Over the past ten days, at least 45 Afghan evacuees have arrived in Manchester to rebuild their lives with the help of the International Institute of New England. They come from US military bases after fleeing Afghanistan when the Taliban took over in August.
Many families arrive in New Hampshire with only one bag per person, often less because they had to leave their homes in Afghanistan so quickly. The International Institute’s Megan Clark says the organization receives donations of furniture, clothing and hygienic supplies for families.
“We want to collect goods to make sure we can meet their basic needs,” Clark said. Delivering these goods is especially important, Clark said, because some of these families will be in hotels while the International Institute of New England is looking for long-term housing.
Volunteers have also helped distribute winter clothes and prayer rugs, decorate apartments, deliver meals and transport the Institute’s customers from the airport.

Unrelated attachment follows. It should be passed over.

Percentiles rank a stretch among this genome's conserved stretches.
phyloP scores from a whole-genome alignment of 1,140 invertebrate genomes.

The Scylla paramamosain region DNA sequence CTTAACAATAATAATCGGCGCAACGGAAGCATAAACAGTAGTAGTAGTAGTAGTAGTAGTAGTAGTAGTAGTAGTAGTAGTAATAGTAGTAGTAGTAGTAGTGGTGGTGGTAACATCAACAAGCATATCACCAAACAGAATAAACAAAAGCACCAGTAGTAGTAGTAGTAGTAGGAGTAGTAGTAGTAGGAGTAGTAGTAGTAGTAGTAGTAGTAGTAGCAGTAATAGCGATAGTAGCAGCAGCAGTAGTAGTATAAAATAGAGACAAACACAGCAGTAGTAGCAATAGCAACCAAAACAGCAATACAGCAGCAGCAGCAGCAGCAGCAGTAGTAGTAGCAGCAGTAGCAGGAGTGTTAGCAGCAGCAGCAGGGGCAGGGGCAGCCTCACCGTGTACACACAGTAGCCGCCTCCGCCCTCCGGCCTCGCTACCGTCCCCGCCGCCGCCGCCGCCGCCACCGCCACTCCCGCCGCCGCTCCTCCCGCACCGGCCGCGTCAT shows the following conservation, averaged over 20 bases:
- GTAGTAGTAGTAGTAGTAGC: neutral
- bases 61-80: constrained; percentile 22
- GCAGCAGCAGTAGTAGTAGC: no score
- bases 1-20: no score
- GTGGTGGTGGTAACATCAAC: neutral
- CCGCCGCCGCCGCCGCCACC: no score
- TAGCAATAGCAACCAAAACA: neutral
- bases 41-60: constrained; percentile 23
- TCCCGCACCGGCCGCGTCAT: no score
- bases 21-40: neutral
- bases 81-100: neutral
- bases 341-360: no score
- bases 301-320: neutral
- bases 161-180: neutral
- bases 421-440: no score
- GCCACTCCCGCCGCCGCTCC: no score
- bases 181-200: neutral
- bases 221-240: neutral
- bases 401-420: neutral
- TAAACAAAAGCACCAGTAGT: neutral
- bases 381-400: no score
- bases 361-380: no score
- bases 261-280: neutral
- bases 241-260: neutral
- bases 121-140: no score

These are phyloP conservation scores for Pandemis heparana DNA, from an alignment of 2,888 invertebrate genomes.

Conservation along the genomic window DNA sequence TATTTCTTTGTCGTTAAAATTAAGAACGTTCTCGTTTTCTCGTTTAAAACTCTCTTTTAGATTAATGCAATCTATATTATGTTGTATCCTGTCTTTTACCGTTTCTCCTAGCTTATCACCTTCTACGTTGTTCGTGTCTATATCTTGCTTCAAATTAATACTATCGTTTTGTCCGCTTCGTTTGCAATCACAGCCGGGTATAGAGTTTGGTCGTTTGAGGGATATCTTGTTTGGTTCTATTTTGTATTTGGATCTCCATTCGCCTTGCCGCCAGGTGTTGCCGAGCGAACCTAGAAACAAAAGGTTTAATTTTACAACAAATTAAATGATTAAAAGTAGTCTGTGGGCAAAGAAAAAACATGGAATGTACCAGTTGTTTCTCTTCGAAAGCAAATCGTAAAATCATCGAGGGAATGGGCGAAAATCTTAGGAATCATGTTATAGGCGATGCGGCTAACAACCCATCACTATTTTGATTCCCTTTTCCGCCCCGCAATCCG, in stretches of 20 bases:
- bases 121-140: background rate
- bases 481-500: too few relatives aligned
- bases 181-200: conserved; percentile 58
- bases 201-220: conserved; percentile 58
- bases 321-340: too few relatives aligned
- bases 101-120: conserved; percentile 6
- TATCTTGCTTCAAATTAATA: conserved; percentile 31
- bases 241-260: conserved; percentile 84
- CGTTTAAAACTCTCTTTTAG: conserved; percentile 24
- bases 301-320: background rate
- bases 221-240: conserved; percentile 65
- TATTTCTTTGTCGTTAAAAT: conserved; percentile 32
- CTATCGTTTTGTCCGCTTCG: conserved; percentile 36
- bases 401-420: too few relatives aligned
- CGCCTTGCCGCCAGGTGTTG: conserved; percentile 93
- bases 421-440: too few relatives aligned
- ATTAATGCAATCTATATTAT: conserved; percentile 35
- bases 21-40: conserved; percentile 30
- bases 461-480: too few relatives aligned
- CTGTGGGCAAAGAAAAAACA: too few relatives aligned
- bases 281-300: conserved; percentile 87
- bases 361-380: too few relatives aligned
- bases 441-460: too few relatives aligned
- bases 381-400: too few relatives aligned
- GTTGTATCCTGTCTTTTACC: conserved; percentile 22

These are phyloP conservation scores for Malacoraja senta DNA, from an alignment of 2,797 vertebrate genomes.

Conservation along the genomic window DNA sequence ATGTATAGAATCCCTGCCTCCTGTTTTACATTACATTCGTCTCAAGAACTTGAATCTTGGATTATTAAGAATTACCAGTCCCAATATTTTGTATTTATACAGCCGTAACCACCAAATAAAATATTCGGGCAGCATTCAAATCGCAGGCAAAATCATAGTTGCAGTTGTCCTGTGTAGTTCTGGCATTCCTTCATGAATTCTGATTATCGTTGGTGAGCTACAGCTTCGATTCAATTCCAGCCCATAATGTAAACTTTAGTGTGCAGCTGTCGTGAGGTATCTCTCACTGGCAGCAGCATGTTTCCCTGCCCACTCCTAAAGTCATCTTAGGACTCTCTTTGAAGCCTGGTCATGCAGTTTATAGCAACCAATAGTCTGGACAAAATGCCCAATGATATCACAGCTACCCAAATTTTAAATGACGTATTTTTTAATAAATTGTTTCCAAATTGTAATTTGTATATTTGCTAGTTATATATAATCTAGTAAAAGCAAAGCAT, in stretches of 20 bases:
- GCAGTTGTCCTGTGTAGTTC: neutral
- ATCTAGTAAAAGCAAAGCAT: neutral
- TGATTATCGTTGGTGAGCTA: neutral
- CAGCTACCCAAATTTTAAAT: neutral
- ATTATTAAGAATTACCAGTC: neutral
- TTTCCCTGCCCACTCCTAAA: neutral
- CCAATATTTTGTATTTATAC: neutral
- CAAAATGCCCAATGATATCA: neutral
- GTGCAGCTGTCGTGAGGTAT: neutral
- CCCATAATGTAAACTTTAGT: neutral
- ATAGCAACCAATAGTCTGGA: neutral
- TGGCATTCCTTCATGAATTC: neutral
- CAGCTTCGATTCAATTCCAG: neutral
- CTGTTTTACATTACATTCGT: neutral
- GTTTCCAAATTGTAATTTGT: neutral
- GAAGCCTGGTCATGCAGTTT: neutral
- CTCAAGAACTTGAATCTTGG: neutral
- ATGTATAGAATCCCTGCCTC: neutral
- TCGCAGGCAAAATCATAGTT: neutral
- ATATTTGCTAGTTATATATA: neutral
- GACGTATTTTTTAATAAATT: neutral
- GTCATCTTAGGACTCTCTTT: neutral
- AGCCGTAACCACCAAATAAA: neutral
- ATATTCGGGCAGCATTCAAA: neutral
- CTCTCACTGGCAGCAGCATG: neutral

Clark says the number of Afghans arriving in a few weeks exceeds the number of refugees the Institute resettled in recent years, due to ceilings from the former Trump administration and restrictions during the COVID-19 pandemic.
“In the fiscal year 2020, we had 39 people for the entire year,” she says. “So we turn up the operation very quickly.”
Among other things, the department will help their customers secure apartments, find jobs, have children in school and learn English. The Ascentria Care Alliance is also in the process of resettling evacuees in the Concord area.
The evacuees are entitled to some financial assistance from the US government. Some are eligible for special immigrant visas because of their work on the U.S. mission in Afghanistan, but the path to long-term U.S. residency for many remains unclear.
This story is a production of the New England News Consortium. It was originally broadcast by New Hampshire Public Radio on November 22, 2021.